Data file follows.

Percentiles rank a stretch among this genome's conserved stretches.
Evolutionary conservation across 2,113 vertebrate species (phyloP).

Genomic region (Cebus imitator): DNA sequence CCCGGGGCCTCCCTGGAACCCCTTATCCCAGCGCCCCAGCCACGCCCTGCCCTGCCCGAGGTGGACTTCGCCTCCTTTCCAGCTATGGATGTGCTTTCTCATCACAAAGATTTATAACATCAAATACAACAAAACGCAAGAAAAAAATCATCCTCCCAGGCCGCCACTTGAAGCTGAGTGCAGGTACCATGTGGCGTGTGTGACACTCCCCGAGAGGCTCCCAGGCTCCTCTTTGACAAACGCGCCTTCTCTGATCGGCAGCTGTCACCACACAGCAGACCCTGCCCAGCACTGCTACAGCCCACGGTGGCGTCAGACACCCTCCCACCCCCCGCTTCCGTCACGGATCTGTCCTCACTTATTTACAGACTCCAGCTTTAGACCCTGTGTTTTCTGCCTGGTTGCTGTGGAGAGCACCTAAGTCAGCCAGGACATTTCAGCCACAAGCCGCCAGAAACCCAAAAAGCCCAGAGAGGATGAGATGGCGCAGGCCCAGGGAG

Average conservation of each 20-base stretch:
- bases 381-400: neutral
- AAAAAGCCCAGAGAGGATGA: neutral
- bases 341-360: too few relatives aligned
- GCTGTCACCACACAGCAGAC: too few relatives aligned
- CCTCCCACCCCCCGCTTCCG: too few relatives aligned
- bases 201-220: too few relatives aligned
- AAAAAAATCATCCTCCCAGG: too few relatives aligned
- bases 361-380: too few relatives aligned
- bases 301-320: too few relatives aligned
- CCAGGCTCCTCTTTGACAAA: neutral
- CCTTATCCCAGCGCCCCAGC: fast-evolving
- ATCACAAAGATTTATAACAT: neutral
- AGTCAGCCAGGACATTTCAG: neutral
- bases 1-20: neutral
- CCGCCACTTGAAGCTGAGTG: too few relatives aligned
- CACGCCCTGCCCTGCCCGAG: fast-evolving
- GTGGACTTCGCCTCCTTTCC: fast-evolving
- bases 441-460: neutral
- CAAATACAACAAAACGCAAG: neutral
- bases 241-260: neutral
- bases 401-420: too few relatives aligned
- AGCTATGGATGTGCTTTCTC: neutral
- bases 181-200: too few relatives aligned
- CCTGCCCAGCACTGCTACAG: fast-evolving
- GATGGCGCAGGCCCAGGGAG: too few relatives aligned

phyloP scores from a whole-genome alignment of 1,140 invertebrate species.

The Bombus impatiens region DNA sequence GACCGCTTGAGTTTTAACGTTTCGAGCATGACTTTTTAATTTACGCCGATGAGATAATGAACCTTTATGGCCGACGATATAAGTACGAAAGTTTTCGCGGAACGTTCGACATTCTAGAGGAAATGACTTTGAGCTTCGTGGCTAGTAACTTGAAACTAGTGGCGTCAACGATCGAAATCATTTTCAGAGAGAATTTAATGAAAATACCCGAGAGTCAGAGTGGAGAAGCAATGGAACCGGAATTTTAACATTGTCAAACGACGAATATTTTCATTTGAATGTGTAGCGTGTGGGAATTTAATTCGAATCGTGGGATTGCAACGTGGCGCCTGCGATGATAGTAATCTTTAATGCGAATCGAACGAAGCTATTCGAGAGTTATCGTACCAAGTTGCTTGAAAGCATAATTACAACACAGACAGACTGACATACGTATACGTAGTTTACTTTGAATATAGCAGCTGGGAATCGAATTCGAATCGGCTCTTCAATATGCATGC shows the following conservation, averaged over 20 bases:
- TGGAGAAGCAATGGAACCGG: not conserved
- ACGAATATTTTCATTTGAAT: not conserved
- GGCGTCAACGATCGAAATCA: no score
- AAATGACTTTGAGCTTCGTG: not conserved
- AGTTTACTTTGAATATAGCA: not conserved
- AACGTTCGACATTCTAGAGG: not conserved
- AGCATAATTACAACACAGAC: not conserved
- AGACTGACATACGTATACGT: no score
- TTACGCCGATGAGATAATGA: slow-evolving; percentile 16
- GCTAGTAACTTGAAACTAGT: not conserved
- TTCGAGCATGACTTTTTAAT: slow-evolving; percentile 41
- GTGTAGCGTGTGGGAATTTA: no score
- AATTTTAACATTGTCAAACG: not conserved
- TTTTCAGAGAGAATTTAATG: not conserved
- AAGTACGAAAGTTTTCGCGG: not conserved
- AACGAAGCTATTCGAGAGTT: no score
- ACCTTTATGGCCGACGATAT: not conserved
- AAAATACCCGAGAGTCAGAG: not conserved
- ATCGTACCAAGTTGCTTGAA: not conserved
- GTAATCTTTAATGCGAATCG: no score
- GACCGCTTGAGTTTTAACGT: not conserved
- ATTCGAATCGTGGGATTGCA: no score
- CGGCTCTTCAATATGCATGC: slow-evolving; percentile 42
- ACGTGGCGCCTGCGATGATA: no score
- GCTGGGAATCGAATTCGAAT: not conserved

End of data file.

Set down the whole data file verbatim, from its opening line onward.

Percentiles rank a stretch among this genome's conserved stretches.
Evolutionary conservation across 2,113 vertebrate species (phyloP).

Genomic region (Cebus imitator): DNA sequence CCCGGGGCCTCCCTGGAACCCCTTATCCCAGCGCCCCAGCCACGCCCTGCCCTGCCCGAGGTGGACTTCGCCTCCTTTCCAGCTATGGATGTGCTTTCTCATCACAAAGATTTATAACATCAAATACAACAAAACGCAAGAAAAAAATCATCCTCCCAGGCCGCCACTTGAAGCTGAGTGCAGGTACCATGTGGCGTGTGTGACACTCCCCGAGAGGCTCCCAGGCTCCTCTTTGACAAACGCGCCTTCTCTGATCGGCAGCTGTCACCACACAGCAGACCCTGCCCAGCACTGCTACAGCCCACGGTGGCGTCAGACACCCTCCCACCCCCCGCTTCCGTCACGGATCTGTCCTCACTTATTTACAGACTCCAGCTTTAGACCCTGTGTTTTCTGCCTGGTTGCTGTGGAGAGCACCTAAGTCAGCCAGGACATTTCAGCCACAAGCCGCCAGAAACCCAAAAAGCCCAGAGAGGATGAGATGGCGCAGGCCCAGGGAG

Average conservation of each 20-base stretch:
- bases 381-400: neutral
- AAAAAGCCCAGAGAGGATGA: neutral
- bases 341-360: too few relatives aligned
- GCTGTCACCACACAGCAGAC: too few relatives aligned
- CCTCCCACCCCCCGCTTCCG: too few relatives aligned
- bases 201-220: too few relatives aligned
- AAAAAAATCATCCTCCCAGG: too few relatives aligned
- bases 361-380: too few relatives aligned
- bases 301-320: too few relatives aligned
- CCAGGCTCCTCTTTGACAAA: neutral
- CCTTATCCCAGCGCCCCAGC: fast-evolving
- ATCACAAAGATTTATAACAT: neutral
- AGTCAGCCAGGACATTTCAG: neutral
- bases 1-20: neutral
- CCGCCACTTGAAGCTGAGTG: too few relatives aligned
- CACGCCCTGCCCTGCCCGAG: fast-evolving
- GTGGACTTCGCCTCCTTTCC: fast-evolving
- bases 441-460: neutral
- CAAATACAACAAAACGCAAG: neutral
- bases 241-260: neutral
- bases 401-420: too few relatives aligned
- AGCTATGGATGTGCTTTCTC: neutral
- bases 181-200: too few relatives aligned
- CCTGCCCAGCACTGCTACAG: fast-evolving
- GATGGCGCAGGCCCAGGGAG: too few relatives aligned

phyloP scores from a whole-genome alignment of 1,140 invertebrate species.

The Bombus impatiens region DNA sequence GACCGCTTGAGTTTTAACGTTTCGAGCATGACTTTTTAATTTACGCCGATGAGATAATGAACCTTTATGGCCGACGATATAAGTACGAAAGTTTTCGCGGAACGTTCGACATTCTAGAGGAAATGACTTTGAGCTTCGTGGCTAGTAACTTGAAACTAGTGGCGTCAACGATCGAAATCATTTTCAGAGAGAATTTAATGAAAATACCCGAGAGTCAGAGTGGAGAAGCAATGGAACCGGAATTTTAACATTGTCAAACGACGAATATTTTCATTTGAATGTGTAGCGTGTGGGAATTTAATTCGAATCGTGGGATTGCAACGTGGCGCCTGCGATGATAGTAATCTTTAATGCGAATCGAACGAAGCTATTCGAGAGTTATCGTACCAAGTTGCTTGAAAGCATAATTACAACACAGACAGACTGACATACGTATACGTAGTTTACTTTGAATATAGCAGCTGGGAATCGAATTCGAATCGGCTCTTCAATATGCATGC shows the following conservation, averaged over 20 bases:
- TGGAGAAGCAATGGAACCGG: not conserved
- ACGAATATTTTCATTTGAAT: not conserved
- GGCGTCAACGATCGAAATCA: no score
- AAATGACTTTGAGCTTCGTG: not conserved
- AGTTTACTTTGAATATAGCA: not conserved
- AACGTTCGACATTCTAGAGG: not conserved
- AGCATAATTACAACACAGAC: not conserved
- AGACTGACATACGTATACGT: no score
- TTACGCCGATGAGATAATGA: slow-evolving; percentile 16
- GCTAGTAACTTGAAACTAGT: not conserved
- TTCGAGCATGACTTTTTAAT: slow-evolving; percentile 41
- GTGTAGCGTGTGGGAATTTA: no score
- AATTTTAACATTGTCAAACG: not conserved
- TTTTCAGAGAGAATTTAATG: not conserved
- AAGTACGAAAGTTTTCGCGG: not conserved
- AACGAAGCTATTCGAGAGTT: no score
- ACCTTTATGGCCGACGATAT: not conserved
- AAAATACCCGAGAGTCAGAG: not conserved
- ATCGTACCAAGTTGCTTGAA: not conserved
- GTAATCTTTAATGCGAATCG: no score
- GACCGCTTGAGTTTTAACGT: not conserved
- ATTCGAATCGTGGGATTGCA: no score
- CGGCTCTTCAATATGCATGC: slow-evolving; percentile 42
- ACGTGGCGCCTGCGATGATA: no score
- GCTGGGAATCGAATTCGAAT: not conserved